Queen Victoria and the Crimea

A display in The Drawings Gallery, Windsor Castle         

30 April 2005 - April 2006

In the 100 years between the defeat of Napoleon at Waterloo and the outbreak of the First World War, British forces fought in only one European war - the Crimean War of 1854-56.  Improved communication, the advent of photography, the growth of the pictorial press and the presence of war reporters in the Crimea allowed the British public to follow the unfolding events of conflict for the first time. Queen Victoria took a keen personal interest in the welfare of the soldiers and at the conclusion of hostilities she instituted the Victoria Cross, which remains the highest award for gallantry in the British armed forces.

The display, marking the 150th anniversary of the Crimean War, charts the course of the first 'modern' war and public reaction to warfare through material from the Royal Library, Royal Archives and Royal Photograph Collection.  A selection of prints and watercolours, some commissioned by Queen Victoria, record the development of the campaign, whilst Roger Fenton's extraordinary photographs, among the earliest images of war, vividly capture the bleak and windswept terrain of the Crimean camps and battlegrounds above Sebastopol. Among the documents on display are contemporary letters, including correspondence between Queen Victoria and Florence Nightingale.

Queen Victoria shared the public's shock at the reports of harsh weather, disease and lack of supplies suffered by the British army.  Extracts of letters from soldiers passed to the Queen provide an insight into life under these terrible conditions. Other documents show the Queen's practical concern for the wounded; she sent beef tea, Windsor soap and other provisions to improve their comfort.  As recorded in her own sketch  on  Buckingham  Palace  notepaper,  on  3  March  1855  the  Queen  visited soldiers at Fort Pitt Military Hospital, Chatham, and later sent the men handkerchiefs and comforters.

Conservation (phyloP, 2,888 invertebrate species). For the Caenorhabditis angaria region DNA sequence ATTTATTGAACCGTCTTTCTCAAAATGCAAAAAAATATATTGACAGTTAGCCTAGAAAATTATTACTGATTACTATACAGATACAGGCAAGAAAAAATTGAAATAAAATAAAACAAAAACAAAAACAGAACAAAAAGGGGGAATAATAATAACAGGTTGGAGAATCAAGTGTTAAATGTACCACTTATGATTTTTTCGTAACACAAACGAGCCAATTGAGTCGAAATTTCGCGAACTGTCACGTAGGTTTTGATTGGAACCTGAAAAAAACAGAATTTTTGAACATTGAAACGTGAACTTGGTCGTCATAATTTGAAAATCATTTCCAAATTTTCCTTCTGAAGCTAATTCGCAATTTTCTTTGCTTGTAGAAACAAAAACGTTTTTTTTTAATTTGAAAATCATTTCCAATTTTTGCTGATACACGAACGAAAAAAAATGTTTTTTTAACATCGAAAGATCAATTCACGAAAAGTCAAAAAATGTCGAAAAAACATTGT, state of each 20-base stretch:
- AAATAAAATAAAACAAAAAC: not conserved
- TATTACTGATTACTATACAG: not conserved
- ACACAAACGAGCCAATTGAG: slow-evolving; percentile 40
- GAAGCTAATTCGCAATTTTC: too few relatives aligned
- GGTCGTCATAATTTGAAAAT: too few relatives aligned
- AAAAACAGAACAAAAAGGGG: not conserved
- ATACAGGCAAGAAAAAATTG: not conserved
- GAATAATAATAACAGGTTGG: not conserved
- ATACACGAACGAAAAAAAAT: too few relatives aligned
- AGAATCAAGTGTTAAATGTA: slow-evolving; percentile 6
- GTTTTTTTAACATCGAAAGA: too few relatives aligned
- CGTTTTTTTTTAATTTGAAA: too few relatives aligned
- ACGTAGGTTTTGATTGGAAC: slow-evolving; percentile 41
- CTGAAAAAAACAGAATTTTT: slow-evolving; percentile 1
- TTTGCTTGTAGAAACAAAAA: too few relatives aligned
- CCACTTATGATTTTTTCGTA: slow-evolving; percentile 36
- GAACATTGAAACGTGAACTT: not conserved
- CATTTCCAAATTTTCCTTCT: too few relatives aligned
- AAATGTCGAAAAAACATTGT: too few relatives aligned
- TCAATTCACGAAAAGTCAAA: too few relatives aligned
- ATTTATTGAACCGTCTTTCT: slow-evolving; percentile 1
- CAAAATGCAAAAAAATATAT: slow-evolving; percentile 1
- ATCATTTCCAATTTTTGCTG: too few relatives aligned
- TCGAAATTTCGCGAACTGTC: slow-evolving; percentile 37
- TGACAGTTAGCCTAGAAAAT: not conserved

Queen Victoria's correspondence shows the support she gave to Florence Nightingale in her work to improve conditions in the military hospitals and her encouragement of charitable enterprises to alleviate the suffering of the injured soldiers and their dependants. A letter, drafted in November 1855, accompanied the gift of a brooch to commemorate  Miss Nightingale's  work  and  to  mark 'the high approbation of your sovereign'.  At Queen Victoria's request, Florence Nightingale prepared a volume entitled Notes on the Health, Efficiency, and Hospital Administration of The British Army (1858) based on her experiences in the Crimea.

As an acknowledgement of the personal sacrifice made in the campaign, medals were struck specifically to mark service in the Crimea and Baltic.  The Queen herself instituted the highest award for valour, the Victoria Cross, and chose the final design and motto, 'For Valour'. On display are a prototype Victoria Cross, a VC awarded for action in the Crimea and a piece of the bronze metal from which the medal is cast. Also shown are watercolours commissioned by Prince Albert, which depict the Queen awarding the first Victoria Crosses to troops in Hyde Park.

Windsor Castle is open daily.  As the Castle is a working royal palace, opening arrangements may change at short notice.  It is advisable to check before planning a visit.  Details of admission and tickets are available from www.royal.gov.uk or 020 7766 7304.

Further press information is available from Public Relations and Marketing, the Royal Collection, telephone: 020 7839 1377, e-mail:press@royalcollection.org.uk Images are also available from the Royal Collection's folder in the Arts section on PA's Picselect at www.picselect.com or through the PA bulletin board.

 

Date: 
Tuesday, 4 January 2005